Single, infected tree showing "flagging" symptoms of individual branches dying back. J. Hartman, University of Kentucky, Bugwood.org
Insect galleries created by elm bark beetles (Coleoptera) on elm (Ulmus) tree trunk that died from Dutch elm disease
Symptoms of Dutch elm disease. F. Stergulc, Università di Udine, Bugwood.org
Plate culture of the fungus that causes Dutch elm disease on elm (Ulmus)
Dutch elm disease is a wilt disease caused by the fungus, Ceratocystis ulmi. It was described in Ohio in 1930. By the 1980s, it could be found in most of the U.S. It is a serious and fatal disease of American elms. Even after years of study, there is no effective cure for the disease.
Symptoms and Diagnosis
Symptoms develop rapidly during a period of 4–6 weeks after leaves reach full size. The first visible symptoms are yellowing of foliage followed by wilting and browning, a condition called flagging. Usually, a single branch is affected first; wilted branches die rapidly and the leaves brown, curl, and often drop prematurely. The symptoms spread to nearby branches and then to one whole part of the tree. The entire tree finally wilts and dies. This progression of symptoms may develop in one season or may take several years. A positive diagnosis of the disease requires a laboratory test to culture the fungal pathogen.
The fungus is primarily dependent on insect vectored transmission from tree to tree over long distances. There are 2 vectors for the fungus in North America, the native American elm bark beetle and the less prevalent European elm bark beetle. Both of these beetles feed and breed under the bark of living or recently dead elm trees or logs. They carry the spores of the fungus from infected trees and innoculate healthy trees as they feed. Both species of elm bark beetles are effective carriers. The cycle of infection by the fungus is tied to the life cycle of the vectors. The beetles breed in recently dead elm wood or weakened living trees. If the fungus is present in breeding sites, emerging beetles will carry spores to healthy elms and introduce the fungus in feeding sites on young twigs. The beetles can fly up to 1/4 mile in search of feeding or breeding sites, but they may be blown many miles by winds. The disease may also spread by root grafts from a diseased elm tree to a healthy elm tree provided that the root systems overlap.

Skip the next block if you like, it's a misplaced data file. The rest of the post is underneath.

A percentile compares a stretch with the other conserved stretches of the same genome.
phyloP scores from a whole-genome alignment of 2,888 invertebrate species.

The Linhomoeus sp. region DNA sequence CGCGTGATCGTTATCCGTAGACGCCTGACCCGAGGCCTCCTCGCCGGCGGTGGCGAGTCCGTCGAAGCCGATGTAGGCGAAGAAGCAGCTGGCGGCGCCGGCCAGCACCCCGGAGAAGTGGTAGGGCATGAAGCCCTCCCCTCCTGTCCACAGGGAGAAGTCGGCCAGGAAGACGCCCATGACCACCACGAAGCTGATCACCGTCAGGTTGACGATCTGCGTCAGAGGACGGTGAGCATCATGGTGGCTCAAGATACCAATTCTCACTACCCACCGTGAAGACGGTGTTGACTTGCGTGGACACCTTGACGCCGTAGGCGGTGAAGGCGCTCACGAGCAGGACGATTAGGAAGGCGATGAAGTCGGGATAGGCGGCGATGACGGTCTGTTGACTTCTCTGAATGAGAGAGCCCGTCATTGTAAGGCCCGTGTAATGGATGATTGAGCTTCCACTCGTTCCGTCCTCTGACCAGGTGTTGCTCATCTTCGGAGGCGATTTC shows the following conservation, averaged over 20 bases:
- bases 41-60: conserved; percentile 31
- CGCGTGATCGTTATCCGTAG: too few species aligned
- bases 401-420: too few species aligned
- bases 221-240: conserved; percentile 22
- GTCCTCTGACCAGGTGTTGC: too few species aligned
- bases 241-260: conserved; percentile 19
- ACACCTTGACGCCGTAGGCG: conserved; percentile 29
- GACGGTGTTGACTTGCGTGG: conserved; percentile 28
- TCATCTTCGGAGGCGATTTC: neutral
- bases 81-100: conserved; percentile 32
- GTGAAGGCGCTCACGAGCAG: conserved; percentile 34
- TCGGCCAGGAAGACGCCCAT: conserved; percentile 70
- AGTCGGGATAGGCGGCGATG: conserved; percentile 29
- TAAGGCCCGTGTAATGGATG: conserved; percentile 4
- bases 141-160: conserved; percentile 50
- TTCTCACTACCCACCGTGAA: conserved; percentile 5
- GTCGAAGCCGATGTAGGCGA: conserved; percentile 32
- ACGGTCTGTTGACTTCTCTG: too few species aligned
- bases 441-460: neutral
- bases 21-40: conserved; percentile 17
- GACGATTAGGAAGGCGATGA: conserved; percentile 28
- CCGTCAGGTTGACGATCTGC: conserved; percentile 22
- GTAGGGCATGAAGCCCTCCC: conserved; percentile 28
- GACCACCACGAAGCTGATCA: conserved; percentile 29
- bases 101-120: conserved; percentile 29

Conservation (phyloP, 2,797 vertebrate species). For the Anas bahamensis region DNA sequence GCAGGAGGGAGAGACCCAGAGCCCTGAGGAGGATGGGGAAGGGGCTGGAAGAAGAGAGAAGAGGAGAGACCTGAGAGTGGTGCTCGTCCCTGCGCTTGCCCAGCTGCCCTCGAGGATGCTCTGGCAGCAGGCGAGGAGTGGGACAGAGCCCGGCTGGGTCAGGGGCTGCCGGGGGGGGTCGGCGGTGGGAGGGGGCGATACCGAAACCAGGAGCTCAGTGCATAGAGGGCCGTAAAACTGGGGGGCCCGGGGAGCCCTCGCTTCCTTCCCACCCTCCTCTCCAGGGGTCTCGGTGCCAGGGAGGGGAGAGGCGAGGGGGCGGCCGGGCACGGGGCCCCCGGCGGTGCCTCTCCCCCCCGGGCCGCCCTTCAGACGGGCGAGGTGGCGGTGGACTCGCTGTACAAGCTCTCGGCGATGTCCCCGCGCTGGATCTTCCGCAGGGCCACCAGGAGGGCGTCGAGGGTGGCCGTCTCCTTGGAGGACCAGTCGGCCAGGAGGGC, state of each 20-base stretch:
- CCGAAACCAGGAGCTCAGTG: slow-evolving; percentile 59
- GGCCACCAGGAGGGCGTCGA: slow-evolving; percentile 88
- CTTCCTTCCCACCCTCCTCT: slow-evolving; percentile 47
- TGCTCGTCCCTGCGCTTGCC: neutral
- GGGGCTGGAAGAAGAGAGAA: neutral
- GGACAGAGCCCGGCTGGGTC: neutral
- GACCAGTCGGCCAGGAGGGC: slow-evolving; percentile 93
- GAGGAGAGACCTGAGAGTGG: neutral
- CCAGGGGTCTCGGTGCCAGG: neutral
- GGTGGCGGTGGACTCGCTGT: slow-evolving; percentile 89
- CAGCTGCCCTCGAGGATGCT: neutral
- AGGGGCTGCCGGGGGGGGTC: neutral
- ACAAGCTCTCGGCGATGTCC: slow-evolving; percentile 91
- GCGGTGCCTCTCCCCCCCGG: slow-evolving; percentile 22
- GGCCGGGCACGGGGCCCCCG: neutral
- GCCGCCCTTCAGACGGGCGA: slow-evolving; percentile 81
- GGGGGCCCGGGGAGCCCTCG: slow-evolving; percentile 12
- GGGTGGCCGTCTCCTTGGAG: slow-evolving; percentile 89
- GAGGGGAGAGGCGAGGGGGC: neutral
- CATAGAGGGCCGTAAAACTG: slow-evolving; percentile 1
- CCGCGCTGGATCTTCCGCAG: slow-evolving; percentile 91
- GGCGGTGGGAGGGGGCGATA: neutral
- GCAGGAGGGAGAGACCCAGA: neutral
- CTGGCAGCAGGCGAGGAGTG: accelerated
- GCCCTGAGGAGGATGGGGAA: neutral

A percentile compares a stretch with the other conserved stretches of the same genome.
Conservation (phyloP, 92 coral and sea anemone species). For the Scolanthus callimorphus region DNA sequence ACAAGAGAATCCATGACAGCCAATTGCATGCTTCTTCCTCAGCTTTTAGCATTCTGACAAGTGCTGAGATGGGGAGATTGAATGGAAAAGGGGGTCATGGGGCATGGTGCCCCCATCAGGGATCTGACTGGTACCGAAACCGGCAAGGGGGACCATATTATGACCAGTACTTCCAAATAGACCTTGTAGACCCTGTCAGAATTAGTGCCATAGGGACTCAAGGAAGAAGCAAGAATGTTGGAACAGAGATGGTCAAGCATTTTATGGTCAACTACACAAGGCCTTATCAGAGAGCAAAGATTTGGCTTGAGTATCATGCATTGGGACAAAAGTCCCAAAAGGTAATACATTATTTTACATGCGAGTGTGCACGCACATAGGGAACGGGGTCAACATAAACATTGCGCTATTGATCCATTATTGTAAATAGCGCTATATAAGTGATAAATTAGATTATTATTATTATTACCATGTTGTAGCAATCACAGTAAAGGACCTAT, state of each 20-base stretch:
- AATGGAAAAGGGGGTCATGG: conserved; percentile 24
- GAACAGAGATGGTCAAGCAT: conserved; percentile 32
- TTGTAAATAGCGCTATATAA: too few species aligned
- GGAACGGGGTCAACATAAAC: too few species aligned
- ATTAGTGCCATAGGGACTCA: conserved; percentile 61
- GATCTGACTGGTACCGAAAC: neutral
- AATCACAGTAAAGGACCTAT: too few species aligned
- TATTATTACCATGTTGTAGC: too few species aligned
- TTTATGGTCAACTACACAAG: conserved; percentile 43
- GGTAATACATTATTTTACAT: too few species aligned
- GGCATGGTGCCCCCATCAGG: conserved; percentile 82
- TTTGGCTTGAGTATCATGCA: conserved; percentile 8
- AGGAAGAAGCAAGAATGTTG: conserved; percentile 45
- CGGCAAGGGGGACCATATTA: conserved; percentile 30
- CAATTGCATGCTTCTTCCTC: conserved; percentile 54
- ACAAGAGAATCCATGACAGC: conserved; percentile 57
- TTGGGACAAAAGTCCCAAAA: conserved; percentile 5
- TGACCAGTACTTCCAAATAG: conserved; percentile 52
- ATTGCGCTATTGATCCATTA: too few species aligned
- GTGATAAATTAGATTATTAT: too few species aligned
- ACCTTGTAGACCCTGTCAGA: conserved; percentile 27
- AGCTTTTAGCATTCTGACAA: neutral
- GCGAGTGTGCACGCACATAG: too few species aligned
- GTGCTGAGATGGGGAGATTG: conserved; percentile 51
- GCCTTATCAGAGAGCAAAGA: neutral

Integrated Pest Management Strategies
1. There is no cure for the disease. If your elm tree has leaves yellowing or wilting on one or more branches, cut off several small branches and look for brown streaking in the sapwood. If brown streaking is evident, a laboratory test is suggested for positive identification. This disease may be confused with other canker and wilt pathogens of elm.
2. Maintain plant health. Provide adequate amounts of water and fertilizer. Mild cases of Dutch elm disease may respond to pruning of diseased wood if less than 5% of the tree is infected. Control the insect vectors. Systemic fungicides injected into the tree at 1–3 year intervals have proven beneficial in providing protection. An arborist should be consulted to discuss costs and potential benefits.
3. Remove diseased trees. Severe cases require complete removal of the tree. Wood should not be saved for firewood. It should be chipped to destroy the beetle’s breeding place. Nearby American elms may also be infected through root grafts. Destroying root grafts by mechanical severing can slow the spread of the disease if done before the fungus has moved into healthy elm trees. This may not be practical in a home setting.
4. Replace diseased trees with varieties resistant to Dutch elm disease. The true Chinese elm, Ulmus parviflora, a tree with multi-colored bark, is one choice. A related tree with a vase shape similar to American elm is the Japanese zelkova, Zelkova serrata. Both are resistant to Dutch elm disease but not immune.
Strategies 1, 3, and 4 are strictly organic approaches. With the exception of fungicide use, other approaches discussed in Strategy 2 are also organic strategies.